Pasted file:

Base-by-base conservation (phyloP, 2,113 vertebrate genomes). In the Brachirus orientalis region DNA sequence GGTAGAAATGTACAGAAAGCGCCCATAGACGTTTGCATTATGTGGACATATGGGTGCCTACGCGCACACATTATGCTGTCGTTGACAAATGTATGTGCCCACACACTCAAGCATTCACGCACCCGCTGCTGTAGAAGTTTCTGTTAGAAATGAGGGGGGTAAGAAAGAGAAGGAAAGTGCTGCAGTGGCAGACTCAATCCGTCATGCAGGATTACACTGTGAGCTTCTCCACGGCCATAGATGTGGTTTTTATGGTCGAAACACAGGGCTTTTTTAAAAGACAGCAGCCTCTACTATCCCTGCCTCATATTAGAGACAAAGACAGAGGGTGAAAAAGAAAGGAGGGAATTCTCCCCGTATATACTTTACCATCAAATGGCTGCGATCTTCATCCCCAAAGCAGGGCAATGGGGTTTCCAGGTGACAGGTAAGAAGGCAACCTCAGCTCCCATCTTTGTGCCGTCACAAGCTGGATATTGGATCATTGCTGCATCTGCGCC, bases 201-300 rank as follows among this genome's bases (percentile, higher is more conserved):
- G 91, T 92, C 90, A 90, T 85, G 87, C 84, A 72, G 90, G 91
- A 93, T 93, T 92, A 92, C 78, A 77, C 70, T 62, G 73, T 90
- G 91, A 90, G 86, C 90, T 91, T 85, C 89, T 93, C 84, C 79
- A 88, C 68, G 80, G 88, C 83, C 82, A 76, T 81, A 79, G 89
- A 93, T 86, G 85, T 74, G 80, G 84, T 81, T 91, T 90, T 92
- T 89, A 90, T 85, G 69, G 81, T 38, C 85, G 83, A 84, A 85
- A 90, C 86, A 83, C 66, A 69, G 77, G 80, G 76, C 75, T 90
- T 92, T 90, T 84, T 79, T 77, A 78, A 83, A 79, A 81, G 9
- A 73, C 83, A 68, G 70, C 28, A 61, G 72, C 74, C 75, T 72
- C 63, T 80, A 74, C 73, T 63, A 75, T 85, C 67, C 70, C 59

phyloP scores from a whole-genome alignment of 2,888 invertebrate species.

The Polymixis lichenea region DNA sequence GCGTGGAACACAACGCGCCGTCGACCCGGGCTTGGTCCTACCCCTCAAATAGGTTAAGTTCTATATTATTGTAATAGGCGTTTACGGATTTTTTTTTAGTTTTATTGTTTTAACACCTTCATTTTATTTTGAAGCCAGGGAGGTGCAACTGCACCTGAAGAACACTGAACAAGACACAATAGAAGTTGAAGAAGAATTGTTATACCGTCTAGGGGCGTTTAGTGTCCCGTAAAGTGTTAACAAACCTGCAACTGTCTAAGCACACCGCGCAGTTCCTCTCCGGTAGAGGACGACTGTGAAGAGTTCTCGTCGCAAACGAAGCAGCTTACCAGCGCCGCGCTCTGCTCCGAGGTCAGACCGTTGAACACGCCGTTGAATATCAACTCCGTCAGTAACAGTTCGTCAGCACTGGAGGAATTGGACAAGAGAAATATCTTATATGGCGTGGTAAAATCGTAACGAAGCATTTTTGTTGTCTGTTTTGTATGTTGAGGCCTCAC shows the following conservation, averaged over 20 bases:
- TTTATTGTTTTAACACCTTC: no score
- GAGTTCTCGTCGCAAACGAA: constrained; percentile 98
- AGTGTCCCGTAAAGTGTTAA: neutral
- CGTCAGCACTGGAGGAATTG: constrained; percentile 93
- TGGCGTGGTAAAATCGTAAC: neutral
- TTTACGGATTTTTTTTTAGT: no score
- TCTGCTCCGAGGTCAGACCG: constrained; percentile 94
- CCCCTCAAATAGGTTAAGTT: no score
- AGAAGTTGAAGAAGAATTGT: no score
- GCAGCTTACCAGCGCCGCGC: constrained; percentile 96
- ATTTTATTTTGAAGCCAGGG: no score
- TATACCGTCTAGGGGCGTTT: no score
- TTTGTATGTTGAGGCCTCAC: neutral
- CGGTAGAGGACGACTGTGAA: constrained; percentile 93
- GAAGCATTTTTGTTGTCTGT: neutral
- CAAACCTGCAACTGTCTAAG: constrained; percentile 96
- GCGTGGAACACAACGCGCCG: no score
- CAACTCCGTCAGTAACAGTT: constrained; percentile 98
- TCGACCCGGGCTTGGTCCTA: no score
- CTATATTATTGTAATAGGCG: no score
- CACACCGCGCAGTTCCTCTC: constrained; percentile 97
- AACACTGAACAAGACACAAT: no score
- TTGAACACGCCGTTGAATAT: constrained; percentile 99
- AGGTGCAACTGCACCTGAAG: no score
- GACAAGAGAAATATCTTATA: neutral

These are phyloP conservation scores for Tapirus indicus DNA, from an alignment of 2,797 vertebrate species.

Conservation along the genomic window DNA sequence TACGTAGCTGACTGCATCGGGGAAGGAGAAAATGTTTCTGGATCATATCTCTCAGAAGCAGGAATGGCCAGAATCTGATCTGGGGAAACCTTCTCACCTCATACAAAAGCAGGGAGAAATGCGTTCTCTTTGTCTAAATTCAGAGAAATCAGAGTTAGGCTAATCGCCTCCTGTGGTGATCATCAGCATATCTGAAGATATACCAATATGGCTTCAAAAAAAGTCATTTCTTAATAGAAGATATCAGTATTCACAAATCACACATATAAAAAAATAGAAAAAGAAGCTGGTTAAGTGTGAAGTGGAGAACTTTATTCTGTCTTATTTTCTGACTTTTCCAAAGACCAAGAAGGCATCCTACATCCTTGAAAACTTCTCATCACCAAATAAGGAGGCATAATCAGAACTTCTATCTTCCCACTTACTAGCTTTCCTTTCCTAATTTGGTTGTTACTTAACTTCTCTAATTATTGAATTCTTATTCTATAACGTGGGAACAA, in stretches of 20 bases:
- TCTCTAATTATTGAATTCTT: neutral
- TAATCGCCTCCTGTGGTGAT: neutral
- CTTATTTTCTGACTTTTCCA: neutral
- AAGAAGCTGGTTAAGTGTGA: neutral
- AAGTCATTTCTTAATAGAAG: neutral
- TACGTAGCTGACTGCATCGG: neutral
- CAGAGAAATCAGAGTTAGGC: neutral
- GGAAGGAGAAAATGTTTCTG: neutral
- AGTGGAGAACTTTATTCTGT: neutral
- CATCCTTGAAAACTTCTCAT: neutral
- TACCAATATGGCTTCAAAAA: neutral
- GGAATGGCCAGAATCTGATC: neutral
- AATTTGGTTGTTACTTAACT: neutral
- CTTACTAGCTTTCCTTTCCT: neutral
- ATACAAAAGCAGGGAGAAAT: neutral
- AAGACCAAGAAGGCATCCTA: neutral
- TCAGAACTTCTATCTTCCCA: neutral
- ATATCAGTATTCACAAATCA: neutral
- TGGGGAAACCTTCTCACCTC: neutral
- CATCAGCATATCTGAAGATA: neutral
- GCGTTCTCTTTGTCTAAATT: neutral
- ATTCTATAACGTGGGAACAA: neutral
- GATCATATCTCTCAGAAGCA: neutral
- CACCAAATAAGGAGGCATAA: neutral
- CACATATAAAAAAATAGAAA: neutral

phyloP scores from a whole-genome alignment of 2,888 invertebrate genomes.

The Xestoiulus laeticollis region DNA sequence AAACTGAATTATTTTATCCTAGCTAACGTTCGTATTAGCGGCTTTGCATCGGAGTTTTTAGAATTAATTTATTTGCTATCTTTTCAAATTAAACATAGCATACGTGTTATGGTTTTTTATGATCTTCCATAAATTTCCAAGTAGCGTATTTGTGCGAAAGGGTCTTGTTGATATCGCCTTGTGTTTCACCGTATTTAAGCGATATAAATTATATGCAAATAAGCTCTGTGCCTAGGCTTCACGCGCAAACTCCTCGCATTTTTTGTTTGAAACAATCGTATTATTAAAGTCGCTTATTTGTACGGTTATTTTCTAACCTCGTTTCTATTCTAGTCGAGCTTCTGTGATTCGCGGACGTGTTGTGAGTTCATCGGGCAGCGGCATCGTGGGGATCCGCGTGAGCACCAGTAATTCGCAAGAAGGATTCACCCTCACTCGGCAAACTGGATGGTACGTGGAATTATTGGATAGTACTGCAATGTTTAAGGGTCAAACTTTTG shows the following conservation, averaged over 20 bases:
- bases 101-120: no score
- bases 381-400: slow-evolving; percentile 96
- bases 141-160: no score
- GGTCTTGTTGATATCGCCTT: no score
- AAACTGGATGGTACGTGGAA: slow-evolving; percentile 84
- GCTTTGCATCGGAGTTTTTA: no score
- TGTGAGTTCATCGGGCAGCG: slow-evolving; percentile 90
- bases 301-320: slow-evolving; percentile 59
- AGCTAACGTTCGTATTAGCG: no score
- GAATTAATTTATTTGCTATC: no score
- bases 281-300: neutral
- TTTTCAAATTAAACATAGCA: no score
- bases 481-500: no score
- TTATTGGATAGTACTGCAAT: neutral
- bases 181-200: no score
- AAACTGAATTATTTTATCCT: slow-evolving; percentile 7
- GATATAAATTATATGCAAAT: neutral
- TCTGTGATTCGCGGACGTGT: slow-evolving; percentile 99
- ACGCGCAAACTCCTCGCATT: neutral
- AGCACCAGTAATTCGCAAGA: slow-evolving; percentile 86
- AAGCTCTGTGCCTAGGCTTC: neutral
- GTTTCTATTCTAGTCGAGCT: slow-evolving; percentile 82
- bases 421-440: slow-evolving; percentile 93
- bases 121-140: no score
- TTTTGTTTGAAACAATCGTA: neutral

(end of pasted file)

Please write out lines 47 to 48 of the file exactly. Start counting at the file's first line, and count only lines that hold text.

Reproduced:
- CAGAGAAATCAGAGTTAGGC: neutral
- GGAAGGAGAAAATGTTTCTG: neutral